Confederate Guerrilla: The Civil War Memoir of Joseph M. Bailey

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University of Arkansas Press, 2007 - Biography & Autobiography - 148 pages
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Recounted by an ordinary Confederate soldier turned Southern guerrilla, Joseph M. Bailey's memoir, Confederate Guerrilla, provides a unique perspective on the fighting that took place behind Union lines in Federal-occupied northwest Arkansas during the American Civil War. Bailey's story - now published for the first time - will appeal to modern readers' interest in the grassroots history of the Trans-Mississippi war. He participated in such engagements as the Battle of Pea Ridge and the siege of Port Hudson and, at the Port Hudson surrender, escaped to northwest Arkansas where he fought as a guerrilla against Federal troops and civilian unionists. After Federal forces gained control of the area, Bailey rejoined the Confederate army and continued in regular service in northeast Texas until the end of the war.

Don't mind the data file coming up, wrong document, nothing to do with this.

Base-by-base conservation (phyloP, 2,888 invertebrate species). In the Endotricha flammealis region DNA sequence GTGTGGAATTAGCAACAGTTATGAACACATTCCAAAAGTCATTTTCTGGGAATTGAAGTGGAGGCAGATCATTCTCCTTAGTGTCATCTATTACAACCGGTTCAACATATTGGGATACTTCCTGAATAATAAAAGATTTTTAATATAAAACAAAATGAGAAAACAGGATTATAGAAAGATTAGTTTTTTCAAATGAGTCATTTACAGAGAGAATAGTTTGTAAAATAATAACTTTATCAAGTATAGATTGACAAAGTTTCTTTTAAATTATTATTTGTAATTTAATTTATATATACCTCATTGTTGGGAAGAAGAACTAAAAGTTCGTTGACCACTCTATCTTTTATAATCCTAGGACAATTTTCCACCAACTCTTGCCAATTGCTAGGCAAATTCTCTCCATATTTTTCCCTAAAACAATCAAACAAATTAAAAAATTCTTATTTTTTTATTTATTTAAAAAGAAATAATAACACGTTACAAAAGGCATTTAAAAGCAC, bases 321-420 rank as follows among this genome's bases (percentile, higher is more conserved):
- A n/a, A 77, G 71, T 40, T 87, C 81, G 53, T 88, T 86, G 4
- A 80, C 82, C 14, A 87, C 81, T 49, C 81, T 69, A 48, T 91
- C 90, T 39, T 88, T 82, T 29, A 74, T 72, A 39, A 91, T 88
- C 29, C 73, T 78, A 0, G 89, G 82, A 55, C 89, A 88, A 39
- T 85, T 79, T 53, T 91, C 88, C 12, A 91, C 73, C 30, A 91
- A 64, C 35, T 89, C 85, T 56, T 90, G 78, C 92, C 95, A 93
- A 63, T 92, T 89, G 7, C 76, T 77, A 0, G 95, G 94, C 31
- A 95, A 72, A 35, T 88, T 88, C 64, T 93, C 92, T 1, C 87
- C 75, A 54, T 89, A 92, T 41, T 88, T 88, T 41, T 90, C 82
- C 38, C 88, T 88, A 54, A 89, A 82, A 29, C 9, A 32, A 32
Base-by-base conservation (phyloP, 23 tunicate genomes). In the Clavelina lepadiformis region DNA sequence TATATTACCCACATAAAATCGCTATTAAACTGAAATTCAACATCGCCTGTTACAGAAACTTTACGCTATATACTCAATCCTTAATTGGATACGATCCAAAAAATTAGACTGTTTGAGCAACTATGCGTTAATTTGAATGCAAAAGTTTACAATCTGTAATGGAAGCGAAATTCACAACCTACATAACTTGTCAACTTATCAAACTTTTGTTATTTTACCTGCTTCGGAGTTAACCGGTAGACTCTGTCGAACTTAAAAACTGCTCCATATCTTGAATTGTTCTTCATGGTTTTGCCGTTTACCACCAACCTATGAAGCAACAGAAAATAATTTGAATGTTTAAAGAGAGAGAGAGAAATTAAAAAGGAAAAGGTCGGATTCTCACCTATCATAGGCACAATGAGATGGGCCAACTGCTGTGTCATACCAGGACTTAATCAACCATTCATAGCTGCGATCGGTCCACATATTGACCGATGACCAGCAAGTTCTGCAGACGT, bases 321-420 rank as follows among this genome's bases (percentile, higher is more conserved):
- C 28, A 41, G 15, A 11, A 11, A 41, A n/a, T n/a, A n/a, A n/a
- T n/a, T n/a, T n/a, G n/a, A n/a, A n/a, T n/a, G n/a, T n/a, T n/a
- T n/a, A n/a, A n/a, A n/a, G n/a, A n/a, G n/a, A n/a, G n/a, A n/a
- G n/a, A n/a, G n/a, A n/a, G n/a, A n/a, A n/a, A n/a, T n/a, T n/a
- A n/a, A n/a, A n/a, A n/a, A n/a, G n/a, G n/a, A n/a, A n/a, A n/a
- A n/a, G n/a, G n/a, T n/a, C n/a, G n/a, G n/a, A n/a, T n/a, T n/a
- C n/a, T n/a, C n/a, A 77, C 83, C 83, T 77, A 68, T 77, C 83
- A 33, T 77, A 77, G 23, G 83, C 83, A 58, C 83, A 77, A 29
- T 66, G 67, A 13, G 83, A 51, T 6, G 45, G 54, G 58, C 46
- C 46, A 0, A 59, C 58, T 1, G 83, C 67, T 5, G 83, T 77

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Contents

THE STORY BEGINS
1
BECOMING A SOLDIER Wilsons Creek and Pea Ridge
8
FIGHTING IN MISSISSIPPI
17
SIEGE OF PORT HUDSON AND ESCAPE
22
LIFE AS A GUERRILLA IN ARKANSAS
35
COLLAPSE OF THE CONFEDERACY
62
NOTES
73
BIBLIOGRAPHY
129
INDEX
141
Copyright

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About the author (2007)

T. Lindsay Baker is the W. K. Gordon Endowed Chair in Texas Industrial History and the director of the W. K. Gordon Center for Industrial History of Texas, Tarleton State University. He is the author and editor of numerous books, including the award-winning Lighthouses of Texas and the forthcoming American Windmills: An Album of Historic Photographs.

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